Korea, South

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Introduction - Korea, South:

Country

Korea, South

Background

An independent Korean state or collection of states has existed almost continuously for several millennia. Between its initial unification in the 7th century - from three predecessor Korean states - until the 20th century, Korea existed as a single independent country. In 1905, following the Russo-Japanese War, Korea became a protectorate of imperial Japan, and in 1910 it was annexed as a colony. Korea regained its independence following Japans surrender to the United States in 1945. After World War II, a Republic of Korea (ROK) was set up in the southern half of the Korean Peninsula while a Communist-style government was installed in the north (the DPRK). During the Korean War (1950-53), US troops and UN forces fought alongside soldiers from the ROK to defend South Korea from DPRK attacks supported by China and the Soviet Union. An armistice was signed in 1953, splitting the peninsula along a demilitarized zone at about the 38th parallel. Thereafter, South Korea achieved rapid economic growth with per capita income rising to roughly 14 times the level of North Korea. In 1993, KIM Young-sam became South Koreas first civilian president following 32 years of military rule. South Korea today is a fully functioning modern democracy. In June 2000, a historic first North-South summit took place between the Souths President KIM Dae-jung and the Norths leader KIM Jong Il.

Location - Korea, South:

Location

Eastern Asia, southern half of the Korean Peninsula bordering the Sea of Japan and the Yellow Sea

Geographic coordinates

37 00 N, 127 30 E

Map references

Asia

Area

total: 98,480 sq km
land: 98,190 sq km
water: 290 sq km

Area comparative

slightly larger than Indiana

Land boundaries

total: 238 km
border countries: North Korea 238 km

Coastline

2,413 km

Maritime claims

territorial sea: 12 nm; between 3 nm and 12 nm in the Korea Strait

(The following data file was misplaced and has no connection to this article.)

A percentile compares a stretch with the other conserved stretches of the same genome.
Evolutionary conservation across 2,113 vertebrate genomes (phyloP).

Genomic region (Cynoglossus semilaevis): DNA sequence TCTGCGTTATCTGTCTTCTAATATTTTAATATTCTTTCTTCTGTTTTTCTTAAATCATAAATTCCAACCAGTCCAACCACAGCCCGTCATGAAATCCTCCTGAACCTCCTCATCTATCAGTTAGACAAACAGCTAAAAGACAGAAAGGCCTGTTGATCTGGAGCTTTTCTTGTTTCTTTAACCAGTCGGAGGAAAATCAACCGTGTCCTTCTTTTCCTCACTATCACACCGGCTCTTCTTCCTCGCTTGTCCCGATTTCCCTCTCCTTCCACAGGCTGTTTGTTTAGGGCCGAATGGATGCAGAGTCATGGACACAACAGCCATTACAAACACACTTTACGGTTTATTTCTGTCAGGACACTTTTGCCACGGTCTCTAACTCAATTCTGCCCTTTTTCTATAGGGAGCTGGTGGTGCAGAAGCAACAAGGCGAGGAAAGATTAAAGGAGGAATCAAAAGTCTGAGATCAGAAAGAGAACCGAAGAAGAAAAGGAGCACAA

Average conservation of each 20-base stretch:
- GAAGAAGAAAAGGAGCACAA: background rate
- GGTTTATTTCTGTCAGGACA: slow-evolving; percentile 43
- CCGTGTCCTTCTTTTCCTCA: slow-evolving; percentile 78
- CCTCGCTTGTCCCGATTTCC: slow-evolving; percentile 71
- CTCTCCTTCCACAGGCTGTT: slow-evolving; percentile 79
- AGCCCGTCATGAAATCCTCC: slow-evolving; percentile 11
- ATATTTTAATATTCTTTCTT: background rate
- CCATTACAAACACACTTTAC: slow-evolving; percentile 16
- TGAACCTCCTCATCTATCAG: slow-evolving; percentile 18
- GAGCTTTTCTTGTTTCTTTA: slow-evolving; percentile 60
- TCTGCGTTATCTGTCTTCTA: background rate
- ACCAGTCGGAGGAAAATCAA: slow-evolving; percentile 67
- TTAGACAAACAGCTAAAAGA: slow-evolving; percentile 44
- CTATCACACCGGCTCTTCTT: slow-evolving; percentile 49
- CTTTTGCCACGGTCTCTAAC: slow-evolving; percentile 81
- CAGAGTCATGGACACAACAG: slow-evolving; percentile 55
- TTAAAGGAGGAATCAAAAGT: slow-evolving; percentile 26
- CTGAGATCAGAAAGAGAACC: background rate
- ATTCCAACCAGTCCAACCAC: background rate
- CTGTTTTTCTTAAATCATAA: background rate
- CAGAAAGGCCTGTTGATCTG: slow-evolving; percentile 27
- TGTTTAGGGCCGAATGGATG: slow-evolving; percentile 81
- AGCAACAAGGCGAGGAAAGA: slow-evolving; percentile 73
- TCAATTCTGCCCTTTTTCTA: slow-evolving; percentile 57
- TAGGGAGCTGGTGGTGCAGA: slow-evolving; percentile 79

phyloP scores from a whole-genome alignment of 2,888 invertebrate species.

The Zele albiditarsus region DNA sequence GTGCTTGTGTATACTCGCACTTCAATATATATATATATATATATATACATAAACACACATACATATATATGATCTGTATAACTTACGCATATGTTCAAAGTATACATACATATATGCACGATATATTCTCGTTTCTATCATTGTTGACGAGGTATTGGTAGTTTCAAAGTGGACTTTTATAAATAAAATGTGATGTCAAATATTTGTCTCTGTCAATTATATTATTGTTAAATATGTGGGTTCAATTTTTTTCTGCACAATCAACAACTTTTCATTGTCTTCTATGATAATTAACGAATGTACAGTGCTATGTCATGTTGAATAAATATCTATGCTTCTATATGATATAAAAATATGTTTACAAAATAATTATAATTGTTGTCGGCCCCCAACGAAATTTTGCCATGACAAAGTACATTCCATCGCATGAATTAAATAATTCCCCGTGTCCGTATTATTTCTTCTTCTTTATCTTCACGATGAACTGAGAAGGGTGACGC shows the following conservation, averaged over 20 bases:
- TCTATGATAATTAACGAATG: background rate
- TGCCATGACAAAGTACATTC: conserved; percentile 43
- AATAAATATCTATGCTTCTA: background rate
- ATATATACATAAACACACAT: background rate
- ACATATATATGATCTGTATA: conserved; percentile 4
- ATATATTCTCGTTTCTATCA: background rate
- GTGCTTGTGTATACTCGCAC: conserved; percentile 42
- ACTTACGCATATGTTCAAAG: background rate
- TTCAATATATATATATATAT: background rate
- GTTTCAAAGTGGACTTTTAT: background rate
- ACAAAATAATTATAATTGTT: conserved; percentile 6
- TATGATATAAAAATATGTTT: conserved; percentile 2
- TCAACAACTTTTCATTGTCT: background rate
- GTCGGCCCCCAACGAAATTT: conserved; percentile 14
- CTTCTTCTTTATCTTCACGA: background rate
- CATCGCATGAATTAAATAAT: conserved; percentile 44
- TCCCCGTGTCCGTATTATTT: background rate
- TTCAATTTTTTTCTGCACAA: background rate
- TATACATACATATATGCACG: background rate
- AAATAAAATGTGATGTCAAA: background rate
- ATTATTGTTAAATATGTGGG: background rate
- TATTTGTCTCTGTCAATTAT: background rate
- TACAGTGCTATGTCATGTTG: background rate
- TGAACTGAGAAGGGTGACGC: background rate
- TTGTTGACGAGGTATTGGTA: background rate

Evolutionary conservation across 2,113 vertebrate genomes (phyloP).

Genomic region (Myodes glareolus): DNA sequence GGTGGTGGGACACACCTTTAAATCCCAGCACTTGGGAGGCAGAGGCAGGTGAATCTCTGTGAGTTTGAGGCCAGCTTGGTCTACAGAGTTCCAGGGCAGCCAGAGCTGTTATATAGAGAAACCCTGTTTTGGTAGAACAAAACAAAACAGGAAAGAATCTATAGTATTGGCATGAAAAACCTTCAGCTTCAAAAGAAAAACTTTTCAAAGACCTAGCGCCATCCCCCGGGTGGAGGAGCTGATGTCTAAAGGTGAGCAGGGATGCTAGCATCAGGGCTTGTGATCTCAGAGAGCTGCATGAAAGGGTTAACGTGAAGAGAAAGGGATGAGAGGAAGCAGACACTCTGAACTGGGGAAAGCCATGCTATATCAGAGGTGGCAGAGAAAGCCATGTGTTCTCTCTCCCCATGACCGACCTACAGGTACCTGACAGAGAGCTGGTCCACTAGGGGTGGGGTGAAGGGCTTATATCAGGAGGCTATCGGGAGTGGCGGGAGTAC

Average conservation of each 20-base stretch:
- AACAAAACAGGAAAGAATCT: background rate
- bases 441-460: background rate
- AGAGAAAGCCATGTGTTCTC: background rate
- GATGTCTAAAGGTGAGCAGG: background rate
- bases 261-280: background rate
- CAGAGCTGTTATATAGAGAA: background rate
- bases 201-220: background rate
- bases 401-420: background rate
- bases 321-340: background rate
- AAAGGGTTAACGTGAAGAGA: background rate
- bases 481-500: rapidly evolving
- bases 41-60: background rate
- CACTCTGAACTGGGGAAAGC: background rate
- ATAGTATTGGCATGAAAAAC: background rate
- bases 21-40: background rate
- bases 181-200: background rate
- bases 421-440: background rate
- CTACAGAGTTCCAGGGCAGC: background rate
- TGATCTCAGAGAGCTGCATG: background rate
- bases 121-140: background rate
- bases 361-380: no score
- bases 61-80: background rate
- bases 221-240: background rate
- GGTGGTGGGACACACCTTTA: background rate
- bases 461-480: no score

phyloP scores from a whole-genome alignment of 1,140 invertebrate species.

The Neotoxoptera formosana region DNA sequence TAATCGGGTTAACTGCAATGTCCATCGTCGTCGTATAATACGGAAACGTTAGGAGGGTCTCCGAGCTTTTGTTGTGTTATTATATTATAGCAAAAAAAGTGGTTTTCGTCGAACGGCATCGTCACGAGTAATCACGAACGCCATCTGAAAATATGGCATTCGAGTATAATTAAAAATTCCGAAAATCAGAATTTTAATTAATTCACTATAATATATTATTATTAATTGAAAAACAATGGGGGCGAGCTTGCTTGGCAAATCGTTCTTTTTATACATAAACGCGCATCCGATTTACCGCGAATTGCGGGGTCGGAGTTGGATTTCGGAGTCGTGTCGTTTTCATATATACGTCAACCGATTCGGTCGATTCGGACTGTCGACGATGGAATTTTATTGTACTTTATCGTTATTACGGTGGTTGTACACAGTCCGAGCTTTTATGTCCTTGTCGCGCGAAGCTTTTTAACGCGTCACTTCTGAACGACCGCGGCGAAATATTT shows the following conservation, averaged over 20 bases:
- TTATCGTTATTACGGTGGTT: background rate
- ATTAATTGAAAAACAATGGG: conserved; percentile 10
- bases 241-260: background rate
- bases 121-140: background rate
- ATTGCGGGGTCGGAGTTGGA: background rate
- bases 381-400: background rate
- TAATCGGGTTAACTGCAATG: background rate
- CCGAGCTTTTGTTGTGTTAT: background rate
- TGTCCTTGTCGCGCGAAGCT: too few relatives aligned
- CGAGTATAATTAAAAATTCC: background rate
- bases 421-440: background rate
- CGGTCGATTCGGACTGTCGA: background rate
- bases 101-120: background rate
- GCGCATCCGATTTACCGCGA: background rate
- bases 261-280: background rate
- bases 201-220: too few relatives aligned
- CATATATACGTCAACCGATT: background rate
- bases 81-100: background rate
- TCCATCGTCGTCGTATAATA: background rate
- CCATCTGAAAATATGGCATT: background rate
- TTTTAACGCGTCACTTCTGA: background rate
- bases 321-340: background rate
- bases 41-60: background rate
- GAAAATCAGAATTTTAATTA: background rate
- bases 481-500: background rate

contiguous zone: 24 nm
exclusive economic zone: 200 nm
continental shelf: not specified

Climate

temperate, with rainfall heavier in summer than winter

Terrain

mostly hills and mountains; wide coastal plains in west and south

Elevation extremes

lowest point: Sea of Japan 0 m
highest point: Halla-san 1,950 m

Natural resources

coal, tungsten, graphite, molybdenum, lead, hydropower potential

Land use

arable land: 16.58%
permanent crops: 2.01%
other: 81.41% (2005)

Irrigated land

8,780 sq km (2003)

Natural hazards

occasional typhoons bring high winds and floods; low-level seismic activity common in southwest

Environment current issues

air pollution in large cities; acid rain; water pollution from the discharge of sewage and industrial effluents; drift net fishing

Environment international agreements

party to: Antarctic-Environmental Protocol, Antarctic-Marine Living Resources, Antarctic Treaty, Biodiversity, Climate Change, Climate Change-Kyoto Protocol, Desertification, Endangered Species, Environmental Modification, Hazardous Wastes, Law of the Sea, Marine Dumping, Ozone Layer Protection, Ship Pollution, Tropical Timber 83, Tropical Timber 94, Wetlands, Whaling
signed, but not ratified: none of the selected agreements

Geography note

strategic location on Korea Strait

People - Korea, South:

Population

49,044,790 (July 2007 est.)

Age structure

0-14 years: 18.3% (male 4,714,103/female 4,262,873)
15-64 years: 72.1% (male 18,004,719/female 17,346,594)
65 years and over: 9.6% (male 1,921,803/female 2,794,698) (2007 est.)

Median age

total: 35.8 years
male: 34.8 years
female: 36.8 years (2007 est.)

Population growth rate

0.394% (2007 est.)

Birth rate

9.93 births/1,000 population (2007 est.)

Death rate

5.99 deaths/1,000 population (2007 est.)

Net migration rate

0 migrant(s)/1,000 population (2007 est.)

Sex ratio

at birth: 1.08 male(s)/female
under 15 years: 1.106 male(s)/female
15-64 years: 1.038 male(s)/female
65 years and over: 0.688 male(s)/female
total population: 1.01 male(s)/female (2007 est.)

Infant mortality rate

total: 6.05 deaths/1,000 live births
male: 6.43 deaths/1,000 live births
female: 5.64 deaths/1,000 live births (2007 est.)

Life expectancy at birth

total population: 77.23 years
male: 73.81 years
female: 80.93 years (2007 est.)

Total fertility rate

1.28 children born/woman (2007 est.)